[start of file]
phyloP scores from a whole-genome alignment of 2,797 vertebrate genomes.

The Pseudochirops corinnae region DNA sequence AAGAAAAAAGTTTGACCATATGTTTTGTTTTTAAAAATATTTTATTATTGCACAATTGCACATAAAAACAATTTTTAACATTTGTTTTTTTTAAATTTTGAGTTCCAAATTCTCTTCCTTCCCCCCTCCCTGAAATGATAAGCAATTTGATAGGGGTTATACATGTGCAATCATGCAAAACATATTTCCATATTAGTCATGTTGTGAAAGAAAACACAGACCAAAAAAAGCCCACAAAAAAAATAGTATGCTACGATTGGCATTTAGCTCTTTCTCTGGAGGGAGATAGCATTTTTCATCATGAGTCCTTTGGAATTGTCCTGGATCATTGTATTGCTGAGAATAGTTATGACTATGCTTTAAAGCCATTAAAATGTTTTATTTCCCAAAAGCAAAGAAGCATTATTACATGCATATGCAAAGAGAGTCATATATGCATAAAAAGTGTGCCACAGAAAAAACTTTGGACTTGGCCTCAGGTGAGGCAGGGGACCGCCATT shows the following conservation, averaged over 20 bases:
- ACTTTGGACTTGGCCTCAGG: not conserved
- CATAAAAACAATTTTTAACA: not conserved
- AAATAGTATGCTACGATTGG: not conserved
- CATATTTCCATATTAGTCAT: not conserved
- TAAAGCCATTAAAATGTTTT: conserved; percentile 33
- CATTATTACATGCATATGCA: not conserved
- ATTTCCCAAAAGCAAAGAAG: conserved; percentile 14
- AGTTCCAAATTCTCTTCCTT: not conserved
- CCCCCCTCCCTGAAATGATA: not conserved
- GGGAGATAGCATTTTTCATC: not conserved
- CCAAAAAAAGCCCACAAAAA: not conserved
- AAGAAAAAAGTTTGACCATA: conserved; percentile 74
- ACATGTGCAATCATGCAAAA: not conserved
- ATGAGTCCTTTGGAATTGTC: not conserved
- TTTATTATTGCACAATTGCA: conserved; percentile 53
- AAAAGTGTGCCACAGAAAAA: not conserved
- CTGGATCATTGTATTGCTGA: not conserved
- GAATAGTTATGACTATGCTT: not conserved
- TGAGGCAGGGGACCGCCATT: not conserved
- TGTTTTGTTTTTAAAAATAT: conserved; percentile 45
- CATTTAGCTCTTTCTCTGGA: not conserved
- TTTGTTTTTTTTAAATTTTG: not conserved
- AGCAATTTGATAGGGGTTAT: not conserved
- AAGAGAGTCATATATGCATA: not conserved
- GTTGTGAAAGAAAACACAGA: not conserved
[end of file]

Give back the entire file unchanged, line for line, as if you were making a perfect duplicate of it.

phyloP scores from a whole-genome alignment of 2,797 vertebrate genomes.

The Pseudochirops corinnae region DNA sequence AAGAAAAAAGTTTGACCATATGTTTTGTTTTTAAAAATATTTTATTATTGCACAATTGCACATAAAAACAATTTTTAACATTTGTTTTTTTTAAATTTTGAGTTCCAAATTCTCTTCCTTCCCCCCTCCCTGAAATGATAAGCAATTTGATAGGGGTTATACATGTGCAATCATGCAAAACATATTTCCATATTAGTCATGTTGTGAAAGAAAACACAGACCAAAAAAAGCCCACAAAAAAAATAGTATGCTACGATTGGCATTTAGCTCTTTCTCTGGAGGGAGATAGCATTTTTCATCATGAGTCCTTTGGAATTGTCCTGGATCATTGTATTGCTGAGAATAGTTATGACTATGCTTTAAAGCCATTAAAATGTTTTATTTCCCAAAAGCAAAGAAGCATTATTACATGCATATGCAAAGAGAGTCATATATGCATAAAAAGTGTGCCACAGAAAAAACTTTGGACTTGGCCTCAGGTGAGGCAGGGGACCGCCATT shows the following conservation, averaged over 20 bases:
- ACTTTGGACTTGGCCTCAGG: not conserved
- CATAAAAACAATTTTTAACA: not conserved
- AAATAGTATGCTACGATTGG: not conserved
- CATATTTCCATATTAGTCAT: not conserved
- TAAAGCCATTAAAATGTTTT: conserved; percentile 33
- CATTATTACATGCATATGCA: not conserved
- ATTTCCCAAAAGCAAAGAAG: conserved; percentile 14
- AGTTCCAAATTCTCTTCCTT: not conserved
- CCCCCCTCCCTGAAATGATA: not conserved
- GGGAGATAGCATTTTTCATC: not conserved
- CCAAAAAAAGCCCACAAAAA: not conserved
- AAGAAAAAAGTTTGACCATA: conserved; percentile 74
- ACATGTGCAATCATGCAAAA: not conserved
- ATGAGTCCTTTGGAATTGTC: not conserved
- TTTATTATTGCACAATTGCA: conserved; percentile 53
- AAAAGTGTGCCACAGAAAAA: not conserved
- CTGGATCATTGTATTGCTGA: not conserved
- GAATAGTTATGACTATGCTT: not conserved
- TGAGGCAGGGGACCGCCATT: not conserved
- TGTTTTGTTTTTAAAAATAT: conserved; percentile 45
- CATTTAGCTCTTTCTCTGGA: not conserved
- TTTGTTTTTTTTAAATTTTG: not conserved
- AGCAATTTGATAGGGGTTAT: not conserved
- AAGAGAGTCATATATGCATA: not conserved
- GTTGTGAAAGAAAACACAGA: not conserved